A Doorman Speaks: Working under the influence

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Working as a part-timer, I once entered the porter's room to change into my uniform and get ready for my shift. I removed my wallet, along with other miscellaneous items from my pocket, and put them on a table next to a radio.

That's when I noticed a neatly folded, rectangular piece of aluminum foil.

I guessed it was the remnants of garbage left by the doorman while he was on his break. It wasn't. Being downright nosy, I had unfolded the aluminum foil and found enough cocaine for a line or two.

I refolded it, trying to make it look as if the foil had never been opened, let alone touched, and put it back where I had found it.

In that instant, I was privy to a little secret about this full-time doorman: He occasionally used this stuff. Later, I learned he would sometimes sell it for extra cash.

No one is perfect. That goes for us doormen, supers and the rest of the building staff. We drink, smoke, snort and maybe even inject things into our systems just like other users of stimulants.

Sadly, this post has to do with the fact that drugs are being used on the job.

The image of a neatly uniformed doorman, smiling and fraternizing with the residents of a building, is violently stripped away by a cloudy smoke of cannabis or white powder as these workers post up with a little something in their bloodstreams.

I remember working with a handyman years ago. He sweated profusely – the result, I figured, of how hard he was working or of outside temperatures reaching a sultry 90+ degrees.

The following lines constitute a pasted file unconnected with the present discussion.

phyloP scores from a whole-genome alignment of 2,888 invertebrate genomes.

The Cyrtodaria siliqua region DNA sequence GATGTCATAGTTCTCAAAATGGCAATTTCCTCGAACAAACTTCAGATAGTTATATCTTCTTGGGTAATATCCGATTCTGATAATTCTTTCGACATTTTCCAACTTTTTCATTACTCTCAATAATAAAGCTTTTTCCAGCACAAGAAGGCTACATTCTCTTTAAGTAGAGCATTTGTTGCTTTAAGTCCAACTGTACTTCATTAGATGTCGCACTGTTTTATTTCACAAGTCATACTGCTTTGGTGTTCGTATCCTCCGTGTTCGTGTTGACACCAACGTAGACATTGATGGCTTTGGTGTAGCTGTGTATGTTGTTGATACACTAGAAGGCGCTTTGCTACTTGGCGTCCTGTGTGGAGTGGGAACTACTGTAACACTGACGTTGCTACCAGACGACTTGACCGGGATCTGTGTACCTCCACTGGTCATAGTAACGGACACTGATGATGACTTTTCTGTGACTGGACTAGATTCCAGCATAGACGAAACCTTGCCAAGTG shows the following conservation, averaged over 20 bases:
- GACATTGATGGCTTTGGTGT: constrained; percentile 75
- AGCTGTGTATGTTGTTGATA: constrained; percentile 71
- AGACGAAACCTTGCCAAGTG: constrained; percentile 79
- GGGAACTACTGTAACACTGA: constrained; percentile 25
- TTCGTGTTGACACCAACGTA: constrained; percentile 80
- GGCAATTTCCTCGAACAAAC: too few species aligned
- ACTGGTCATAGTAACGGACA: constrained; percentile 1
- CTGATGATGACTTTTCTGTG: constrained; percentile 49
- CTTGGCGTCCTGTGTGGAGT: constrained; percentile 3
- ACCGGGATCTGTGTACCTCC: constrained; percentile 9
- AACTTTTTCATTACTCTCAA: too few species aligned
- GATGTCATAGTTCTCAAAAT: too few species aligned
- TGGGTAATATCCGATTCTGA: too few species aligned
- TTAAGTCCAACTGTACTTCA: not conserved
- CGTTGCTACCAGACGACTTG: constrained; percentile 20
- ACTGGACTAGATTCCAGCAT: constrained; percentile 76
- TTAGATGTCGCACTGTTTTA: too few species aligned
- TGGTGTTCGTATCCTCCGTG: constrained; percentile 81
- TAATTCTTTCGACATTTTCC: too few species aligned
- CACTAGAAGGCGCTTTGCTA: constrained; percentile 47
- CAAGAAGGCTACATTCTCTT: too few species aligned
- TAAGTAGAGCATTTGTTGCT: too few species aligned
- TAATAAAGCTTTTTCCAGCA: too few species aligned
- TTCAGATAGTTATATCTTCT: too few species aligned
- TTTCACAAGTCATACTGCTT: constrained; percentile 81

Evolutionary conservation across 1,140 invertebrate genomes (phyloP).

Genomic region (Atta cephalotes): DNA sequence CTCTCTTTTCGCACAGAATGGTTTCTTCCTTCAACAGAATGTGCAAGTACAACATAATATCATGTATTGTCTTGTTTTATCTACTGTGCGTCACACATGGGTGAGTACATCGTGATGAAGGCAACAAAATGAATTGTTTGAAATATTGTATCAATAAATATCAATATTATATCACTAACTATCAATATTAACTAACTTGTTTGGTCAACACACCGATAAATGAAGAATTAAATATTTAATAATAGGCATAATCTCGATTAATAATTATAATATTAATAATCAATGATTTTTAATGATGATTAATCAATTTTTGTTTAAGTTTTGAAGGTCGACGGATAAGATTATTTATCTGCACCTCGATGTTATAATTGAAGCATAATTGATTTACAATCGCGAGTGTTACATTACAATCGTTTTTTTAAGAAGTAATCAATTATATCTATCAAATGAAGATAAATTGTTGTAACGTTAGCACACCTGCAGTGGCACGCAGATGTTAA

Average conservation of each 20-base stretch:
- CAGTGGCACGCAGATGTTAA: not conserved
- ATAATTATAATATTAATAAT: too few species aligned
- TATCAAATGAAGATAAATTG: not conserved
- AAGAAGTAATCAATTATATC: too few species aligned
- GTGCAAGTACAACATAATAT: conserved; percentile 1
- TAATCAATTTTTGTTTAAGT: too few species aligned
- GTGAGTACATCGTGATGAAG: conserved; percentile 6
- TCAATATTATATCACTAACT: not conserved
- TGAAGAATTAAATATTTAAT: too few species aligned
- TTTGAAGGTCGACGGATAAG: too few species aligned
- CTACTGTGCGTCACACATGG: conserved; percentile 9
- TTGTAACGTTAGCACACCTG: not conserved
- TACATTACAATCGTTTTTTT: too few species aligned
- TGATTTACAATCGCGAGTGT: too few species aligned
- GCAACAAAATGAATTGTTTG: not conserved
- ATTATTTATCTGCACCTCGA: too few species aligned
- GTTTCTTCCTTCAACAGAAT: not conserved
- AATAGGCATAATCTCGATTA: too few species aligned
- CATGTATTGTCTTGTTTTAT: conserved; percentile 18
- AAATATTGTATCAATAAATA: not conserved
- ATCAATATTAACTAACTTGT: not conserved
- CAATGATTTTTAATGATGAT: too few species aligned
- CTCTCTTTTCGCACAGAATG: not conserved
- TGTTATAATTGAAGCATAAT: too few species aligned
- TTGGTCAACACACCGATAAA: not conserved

Little did I know he took breaks during the morning to hit up some lines of coke. No wonder he would accomplish all he did in a day, running around the building like the Energizer bunny.

The doorman I spoke about earlier was always moody, erratic, and consistently came to work late. Another doorman once spoke to me about the hallucinogenic effects of salvia, and how he tried it finishing his shift.

He later told me about another drug called DMT and how it supposedly stimulates the pineal gland. Did he try that one on building premises? I was afraid to ask.

There are supers who drink, the smell of alcohol practically oozing from their pores in the morning as residents walk by. There was a time when even I occasionally rolled a joint and took a few drags.

The reddened appearance of my eyes? The result of working a double shift that day and night. That's what I told people walking into the building. Nothing a little Visine couldn't fix.

Am I mocking the fact that I've gotten away with being high at the door? Definitely not.

It's actually scary to think that a building worker would handle machinery or tools, or deal with people and their issues face to face while high or inebriated. The fact is, however, that it happens.

So think about it. The next time you smell marijuana in the lobby or hallway, ask yourself, "Is it my neighbors, or is my building being run by people not fully in control?" 


Follow Openthedoor-man on Twitter: @openthatdoorman

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